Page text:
To determine the CT findings and assess their diagnostic performance in differentiating early perforated appendicitis from nonperforated appendicitis, and to compare therapeutic approaches and clinical outcomes between two types of appendicitis. Our retrospective study was approved by our institutional review board and informed consent was waived. From July 2012 to July 2013, 339 patients [mean age 40.8 years; age range 19-80 years; 183 male (mean age 40.5 years; age range 19-79 years) and 156 female (mean age 41.2 years; age range 19-80 years)] who underwent appendectomy with preoperative CT examination for suspected acute appendicitis were included, with exclusion of 37 patients with specific CT findings for advanced perforated appendicitis. And they were categorized into nonperforated and early perforated appendicitis groups according to surgical and pathologic reports. The following CT findings were evaluated by two radiologists blinded to pathologic and surgical findings: transverse diameter of the appendix, thickness of the appendiceal wall, the depth of intraluminal appendiceal fluid, appendiceal wall enhancement, presence or absence of focal defect in the appendiceal wall, intraluminal appendiceal air, appendicolith/fecalith, periappendiceal changes, cecal wall thickening, and free fluid. The type of surgical procedures, performance of surgical drainage, and the length of hospital stay were recorded. Univariate and multivariate logistic regression analysis were used to determine the CT findings for differentiating early perforated appendicitis from nonperforated appendicitis, a total of 75 (22%) of the 339 patients was diagnosed with early perforated appendicitis. Focal wall defect [adjusted odds ratio (aOR), 23.40; p < 0.001], circumferential periappendiceal changes (aOR, 5.63; p < 0.001), appendicoliths/fecaliths (aOR, 2.47; p = 0.015), and transverse diameter of the appendix (aOR, 1.22; p = 0.003) were independently differentiating variables for early perforated appendicitis. The transverse diameter of the appendix (≥11 mm) had the highest sensitivity (62.7%) and focal wall defect in the appendiceal wall showed the highest specificity (98.8%). The prevalence of surgical drainage was higher (p = 0.001) and the mean hospital stay was approximately one day longer (p < 0.001) in the early perforated group than nonperforated group. CT can be helpful in differentiating early perforated appendicitis from nonperforated appendicitis, although the sensitivity of the evaluated findings was somewhat limited.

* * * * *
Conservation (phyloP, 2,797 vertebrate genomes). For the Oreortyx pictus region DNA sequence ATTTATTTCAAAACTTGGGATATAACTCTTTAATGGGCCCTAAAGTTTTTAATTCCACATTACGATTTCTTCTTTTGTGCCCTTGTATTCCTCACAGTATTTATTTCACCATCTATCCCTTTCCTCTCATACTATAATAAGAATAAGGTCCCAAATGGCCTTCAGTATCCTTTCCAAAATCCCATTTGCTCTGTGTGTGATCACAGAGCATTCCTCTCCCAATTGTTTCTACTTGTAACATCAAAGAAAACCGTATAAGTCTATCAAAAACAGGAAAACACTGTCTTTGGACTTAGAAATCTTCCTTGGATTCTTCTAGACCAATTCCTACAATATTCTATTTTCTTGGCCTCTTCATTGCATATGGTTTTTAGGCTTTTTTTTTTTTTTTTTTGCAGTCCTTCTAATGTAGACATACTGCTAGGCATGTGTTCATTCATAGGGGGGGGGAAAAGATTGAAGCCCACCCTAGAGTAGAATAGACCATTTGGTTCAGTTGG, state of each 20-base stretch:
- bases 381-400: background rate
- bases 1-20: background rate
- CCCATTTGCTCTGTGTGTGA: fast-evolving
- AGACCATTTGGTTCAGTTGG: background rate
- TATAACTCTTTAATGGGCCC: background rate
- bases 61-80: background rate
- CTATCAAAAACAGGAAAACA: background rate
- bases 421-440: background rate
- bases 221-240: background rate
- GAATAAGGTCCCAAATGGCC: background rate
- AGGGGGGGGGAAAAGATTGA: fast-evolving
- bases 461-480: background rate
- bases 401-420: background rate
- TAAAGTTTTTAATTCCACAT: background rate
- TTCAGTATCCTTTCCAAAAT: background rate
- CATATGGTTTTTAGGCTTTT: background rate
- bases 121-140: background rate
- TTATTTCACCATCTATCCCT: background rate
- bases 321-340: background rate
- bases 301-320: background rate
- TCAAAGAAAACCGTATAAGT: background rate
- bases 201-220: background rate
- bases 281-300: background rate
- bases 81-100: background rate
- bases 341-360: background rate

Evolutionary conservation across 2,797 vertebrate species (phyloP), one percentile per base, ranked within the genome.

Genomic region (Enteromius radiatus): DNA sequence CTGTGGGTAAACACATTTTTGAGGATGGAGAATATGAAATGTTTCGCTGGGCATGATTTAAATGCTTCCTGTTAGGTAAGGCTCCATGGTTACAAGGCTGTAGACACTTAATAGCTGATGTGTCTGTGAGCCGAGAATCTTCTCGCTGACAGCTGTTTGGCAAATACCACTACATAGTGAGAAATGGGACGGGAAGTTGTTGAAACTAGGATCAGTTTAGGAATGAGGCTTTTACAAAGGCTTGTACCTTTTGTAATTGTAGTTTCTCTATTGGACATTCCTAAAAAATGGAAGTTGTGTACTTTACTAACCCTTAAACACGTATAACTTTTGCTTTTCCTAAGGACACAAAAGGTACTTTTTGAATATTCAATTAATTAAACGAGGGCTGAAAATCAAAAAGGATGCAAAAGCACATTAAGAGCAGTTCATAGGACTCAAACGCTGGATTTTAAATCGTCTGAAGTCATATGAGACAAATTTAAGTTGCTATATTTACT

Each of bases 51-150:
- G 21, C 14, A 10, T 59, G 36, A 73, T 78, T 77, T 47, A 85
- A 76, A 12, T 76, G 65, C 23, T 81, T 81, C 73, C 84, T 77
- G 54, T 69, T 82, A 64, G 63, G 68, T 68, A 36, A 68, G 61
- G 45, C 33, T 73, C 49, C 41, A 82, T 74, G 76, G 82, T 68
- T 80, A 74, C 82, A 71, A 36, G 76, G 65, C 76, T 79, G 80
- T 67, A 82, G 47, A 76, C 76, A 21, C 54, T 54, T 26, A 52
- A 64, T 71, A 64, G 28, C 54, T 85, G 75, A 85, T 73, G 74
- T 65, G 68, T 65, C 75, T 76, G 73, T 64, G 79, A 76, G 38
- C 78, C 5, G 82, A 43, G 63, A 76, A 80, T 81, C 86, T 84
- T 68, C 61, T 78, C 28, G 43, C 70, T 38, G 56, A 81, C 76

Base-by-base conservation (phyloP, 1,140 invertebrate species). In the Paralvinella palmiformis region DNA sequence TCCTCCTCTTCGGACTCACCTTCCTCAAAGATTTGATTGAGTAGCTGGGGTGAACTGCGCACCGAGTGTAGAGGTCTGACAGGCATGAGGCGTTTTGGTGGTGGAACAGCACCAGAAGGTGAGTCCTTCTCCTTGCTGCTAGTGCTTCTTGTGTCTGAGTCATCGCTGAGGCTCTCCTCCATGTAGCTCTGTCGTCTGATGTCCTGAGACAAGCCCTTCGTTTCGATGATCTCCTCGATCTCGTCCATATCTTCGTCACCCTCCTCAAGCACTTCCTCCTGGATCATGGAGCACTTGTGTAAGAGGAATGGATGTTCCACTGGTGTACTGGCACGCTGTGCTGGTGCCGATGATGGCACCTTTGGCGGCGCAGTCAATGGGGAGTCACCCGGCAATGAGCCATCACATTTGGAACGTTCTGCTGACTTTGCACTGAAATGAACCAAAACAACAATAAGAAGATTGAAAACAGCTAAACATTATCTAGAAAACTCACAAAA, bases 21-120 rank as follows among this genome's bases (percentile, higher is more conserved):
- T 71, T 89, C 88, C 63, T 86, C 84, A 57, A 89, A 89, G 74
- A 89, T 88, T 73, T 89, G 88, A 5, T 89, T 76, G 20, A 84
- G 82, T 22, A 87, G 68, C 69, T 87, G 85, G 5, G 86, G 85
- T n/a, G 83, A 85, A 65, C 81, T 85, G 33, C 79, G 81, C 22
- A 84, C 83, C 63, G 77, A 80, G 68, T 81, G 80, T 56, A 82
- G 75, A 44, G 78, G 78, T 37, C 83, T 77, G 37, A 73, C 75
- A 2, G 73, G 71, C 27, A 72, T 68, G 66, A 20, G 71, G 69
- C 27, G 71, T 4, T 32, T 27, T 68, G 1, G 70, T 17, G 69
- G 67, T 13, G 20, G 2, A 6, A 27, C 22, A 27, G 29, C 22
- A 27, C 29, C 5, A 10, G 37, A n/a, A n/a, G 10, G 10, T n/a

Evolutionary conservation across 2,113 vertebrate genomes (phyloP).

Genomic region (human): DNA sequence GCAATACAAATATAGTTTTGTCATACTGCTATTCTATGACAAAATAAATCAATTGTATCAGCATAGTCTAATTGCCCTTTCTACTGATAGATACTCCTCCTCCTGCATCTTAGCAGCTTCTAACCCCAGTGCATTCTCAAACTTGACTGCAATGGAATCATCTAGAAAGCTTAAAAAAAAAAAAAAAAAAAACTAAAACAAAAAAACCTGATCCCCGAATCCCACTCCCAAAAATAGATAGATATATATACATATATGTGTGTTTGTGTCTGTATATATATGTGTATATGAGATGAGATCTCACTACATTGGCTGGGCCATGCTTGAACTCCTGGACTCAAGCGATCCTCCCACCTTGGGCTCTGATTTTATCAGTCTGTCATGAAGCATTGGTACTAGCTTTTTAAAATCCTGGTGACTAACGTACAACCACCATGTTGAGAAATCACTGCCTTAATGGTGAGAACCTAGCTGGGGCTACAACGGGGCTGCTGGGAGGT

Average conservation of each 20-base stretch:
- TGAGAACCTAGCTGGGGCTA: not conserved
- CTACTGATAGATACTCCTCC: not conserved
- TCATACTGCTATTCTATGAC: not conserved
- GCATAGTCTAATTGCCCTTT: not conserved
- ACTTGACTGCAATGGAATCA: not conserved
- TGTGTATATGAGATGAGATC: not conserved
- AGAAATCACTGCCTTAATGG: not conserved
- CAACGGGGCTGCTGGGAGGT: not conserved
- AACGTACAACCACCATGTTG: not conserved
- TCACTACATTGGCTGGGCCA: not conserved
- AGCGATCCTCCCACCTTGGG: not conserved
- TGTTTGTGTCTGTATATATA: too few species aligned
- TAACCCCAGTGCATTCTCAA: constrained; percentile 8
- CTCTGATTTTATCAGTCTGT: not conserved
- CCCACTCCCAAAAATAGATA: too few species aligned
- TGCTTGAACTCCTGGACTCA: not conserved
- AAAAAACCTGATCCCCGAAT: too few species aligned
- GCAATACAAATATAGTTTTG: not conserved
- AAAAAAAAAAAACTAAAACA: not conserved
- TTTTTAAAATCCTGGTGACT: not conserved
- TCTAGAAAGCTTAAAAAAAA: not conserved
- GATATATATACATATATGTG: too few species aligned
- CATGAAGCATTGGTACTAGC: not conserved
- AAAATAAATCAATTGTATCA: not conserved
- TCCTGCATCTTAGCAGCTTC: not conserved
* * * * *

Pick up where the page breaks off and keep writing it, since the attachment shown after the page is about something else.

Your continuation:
Prediction Model for Failure of Nonoperative Management of Uncomplicated Appendicitis in Adults.
Kobayashi Toshimichi,Hidaka Eiji,Koganezawa Itsuki,Nakagawa Masashi,Yokozuka Kei,Ochiai Sigeto,Gunji Takahiro,Ozawa Yosuke,Hikita Kosuke,Sano Toru,Tomita Koichi,Tabuchi Satoshi,Chiba Naokazu,Kawachi Sigeyuki
World journal of surgery